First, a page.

Above is DOC’s best known ambassador for the Taupo Fishery – Brenda Lawson – Taupo’s “Golden Girl” – image on right:.
(TRM suggested she cannot take her trailer display on the road these days as anywhere north of Taupo it would qualify for emergency housing and might be confiscated…)
The best description of what she does is in an old newspaper cutting from 2008 which deserves repeating today:
Brenda Lawson says with the exception of her kids, she hasn’t felt this passionate about anything since she gave up Olympic rowing.
She is referring to her new role as a Department of Conservation (DoC) community relations ranger dealing with freshwater threats – specifically pest weeds such as didymo, hornwort, egeria and other nasties which have the potential to devastate the central plateau’s waterways.
(Images of CCD warnings on right are “temporary” signs at TRM erected about 12 years ago… TRM were fined and are still being threatened by Taupo Council to remove the directional signage but these CCD signs are sacred and never mentioned…)
“I was really passionate about my rowing and I’ve loved bringing up my kids,” Ms Lawson said. “And I had never really found the thing that has motivated me since then, but this is really, really important.”
The former Olympian and rowing world champion, who competed at the Olympics in 1992 and 1996, said she’s always loved water and so the part-time job as freshwater threats ranger was a dream come true.
She got into conservation work when she was a cub leader at the Lake Taupo Sea Scouts and the cubs became involved in catching pests and learning about native birds with “Didymo Dave” Cade.
Then Ms Lawson began helping out with didymo awareness at events such as the Taupo Half Ironman, dipping wetsuits and working with Didymo Dave.
As well as keeping didymo awareness in the public eye, Ms Lawson works with shops and DoC licence agents as well as at big events.
She said her biggest goal was to motivate people to look after their waterways, because in nine years 200 South Island rivers have been infected and she’d hate to see it happen in Taupo and Rotorua.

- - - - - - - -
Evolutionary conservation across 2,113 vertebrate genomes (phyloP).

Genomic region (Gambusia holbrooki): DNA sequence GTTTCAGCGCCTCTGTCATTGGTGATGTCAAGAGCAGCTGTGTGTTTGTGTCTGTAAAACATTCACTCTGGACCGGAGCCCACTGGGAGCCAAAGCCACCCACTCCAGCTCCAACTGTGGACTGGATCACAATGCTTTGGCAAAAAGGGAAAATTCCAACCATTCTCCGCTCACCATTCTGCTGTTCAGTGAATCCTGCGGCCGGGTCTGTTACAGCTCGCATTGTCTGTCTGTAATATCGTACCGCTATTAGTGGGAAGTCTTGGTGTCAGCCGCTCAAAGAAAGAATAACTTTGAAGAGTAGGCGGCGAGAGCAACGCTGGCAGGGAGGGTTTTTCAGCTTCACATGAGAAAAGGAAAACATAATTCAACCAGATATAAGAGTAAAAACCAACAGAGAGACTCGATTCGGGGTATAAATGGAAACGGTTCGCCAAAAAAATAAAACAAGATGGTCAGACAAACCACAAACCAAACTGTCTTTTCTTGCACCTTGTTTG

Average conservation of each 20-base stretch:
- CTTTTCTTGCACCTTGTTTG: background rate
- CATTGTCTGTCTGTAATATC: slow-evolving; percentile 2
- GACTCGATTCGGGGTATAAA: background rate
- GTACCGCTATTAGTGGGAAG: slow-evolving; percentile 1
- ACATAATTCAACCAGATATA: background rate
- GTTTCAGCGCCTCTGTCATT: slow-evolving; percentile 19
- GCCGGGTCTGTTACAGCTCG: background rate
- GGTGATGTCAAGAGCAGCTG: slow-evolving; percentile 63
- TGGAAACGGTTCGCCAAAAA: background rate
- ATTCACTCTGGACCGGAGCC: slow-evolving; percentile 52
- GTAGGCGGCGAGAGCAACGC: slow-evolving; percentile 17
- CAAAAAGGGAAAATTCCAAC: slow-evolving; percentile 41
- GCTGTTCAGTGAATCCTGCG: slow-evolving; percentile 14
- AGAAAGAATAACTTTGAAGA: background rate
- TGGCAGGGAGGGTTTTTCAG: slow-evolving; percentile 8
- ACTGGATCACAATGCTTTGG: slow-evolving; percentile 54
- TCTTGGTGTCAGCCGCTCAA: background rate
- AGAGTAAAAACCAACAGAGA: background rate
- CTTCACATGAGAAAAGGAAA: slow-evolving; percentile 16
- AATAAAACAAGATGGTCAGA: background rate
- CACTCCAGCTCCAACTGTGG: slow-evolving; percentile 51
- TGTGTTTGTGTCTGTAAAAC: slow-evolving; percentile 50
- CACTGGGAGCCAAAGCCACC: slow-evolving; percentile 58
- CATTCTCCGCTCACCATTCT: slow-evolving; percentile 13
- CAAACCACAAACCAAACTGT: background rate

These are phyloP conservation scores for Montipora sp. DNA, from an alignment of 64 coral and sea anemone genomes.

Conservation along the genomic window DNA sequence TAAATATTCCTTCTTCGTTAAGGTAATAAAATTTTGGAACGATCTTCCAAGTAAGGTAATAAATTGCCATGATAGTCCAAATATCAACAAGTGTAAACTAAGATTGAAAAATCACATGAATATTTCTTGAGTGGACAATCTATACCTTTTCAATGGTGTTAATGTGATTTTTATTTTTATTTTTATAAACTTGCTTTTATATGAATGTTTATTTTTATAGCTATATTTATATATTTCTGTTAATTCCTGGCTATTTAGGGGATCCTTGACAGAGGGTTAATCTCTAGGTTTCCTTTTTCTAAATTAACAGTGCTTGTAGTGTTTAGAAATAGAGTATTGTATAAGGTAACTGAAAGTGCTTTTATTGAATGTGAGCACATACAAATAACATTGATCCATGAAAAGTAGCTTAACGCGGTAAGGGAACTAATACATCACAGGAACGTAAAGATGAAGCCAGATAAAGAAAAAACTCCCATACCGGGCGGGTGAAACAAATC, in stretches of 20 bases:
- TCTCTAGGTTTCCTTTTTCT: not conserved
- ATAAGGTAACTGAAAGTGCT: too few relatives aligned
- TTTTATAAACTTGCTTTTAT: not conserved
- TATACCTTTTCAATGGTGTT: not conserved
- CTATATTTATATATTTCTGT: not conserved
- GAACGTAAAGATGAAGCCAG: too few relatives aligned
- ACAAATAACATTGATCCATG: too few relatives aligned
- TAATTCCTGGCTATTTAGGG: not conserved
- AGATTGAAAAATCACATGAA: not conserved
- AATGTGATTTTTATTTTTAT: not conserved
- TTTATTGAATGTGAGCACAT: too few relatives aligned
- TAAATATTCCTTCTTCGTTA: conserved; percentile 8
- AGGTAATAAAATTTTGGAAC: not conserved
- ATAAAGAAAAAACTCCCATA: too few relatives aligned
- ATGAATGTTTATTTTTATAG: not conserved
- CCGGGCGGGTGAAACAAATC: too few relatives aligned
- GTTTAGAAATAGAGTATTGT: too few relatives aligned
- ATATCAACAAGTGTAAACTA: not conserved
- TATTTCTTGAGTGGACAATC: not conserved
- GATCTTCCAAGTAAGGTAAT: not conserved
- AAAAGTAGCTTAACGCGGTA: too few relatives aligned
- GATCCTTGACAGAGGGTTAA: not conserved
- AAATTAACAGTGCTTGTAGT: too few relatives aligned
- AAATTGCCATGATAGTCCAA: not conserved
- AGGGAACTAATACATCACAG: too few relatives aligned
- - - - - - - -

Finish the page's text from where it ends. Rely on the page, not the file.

“We’re so blessed with these beautiful lakes and rivers, so we have to think about protecting them.
“The major threats at the moment are alligator weed, which is in the lower Waikato and is usually transportable by boats, and the other big one is didymo.”
Ms Lawson said there was a risk that people are becoming complacent about didymo because it’s not in the North Island yet, but the likely effects of didymo in the central plateau are unknown.
Ms Lawson said people should not be afraid to protect their water.
“We need to make sure that we’re watching out for anyone that’s moving around waterways … it’s about protecting our patch. It’s about New Zealanders looking after New Zealand water for the future.”
Have you anglers noticed in all these images of anglers access signs there are CCD (Check Clean Dry) have plastic bottles hanging around waiting to remind anglers of their duty to keep their tackle clean and avoid any risk of spreading disease.
Can you identify all the access points? If not, you have not been trying hard enough…
Don’t some people in DOC do a wonderful job looking after our anglers access with signage and reminding anglers of the need to practice CCD (CHECK CLEAN DRY).
Brenda Lawson is DOC’s best recognised and hardest working Ranger dedicated to maintain the momentum of the campaign to prevent the spread of didymo in particular, but also all other pest weeds such as hornwort, egeria and other nasties.
Take a bow Brenda…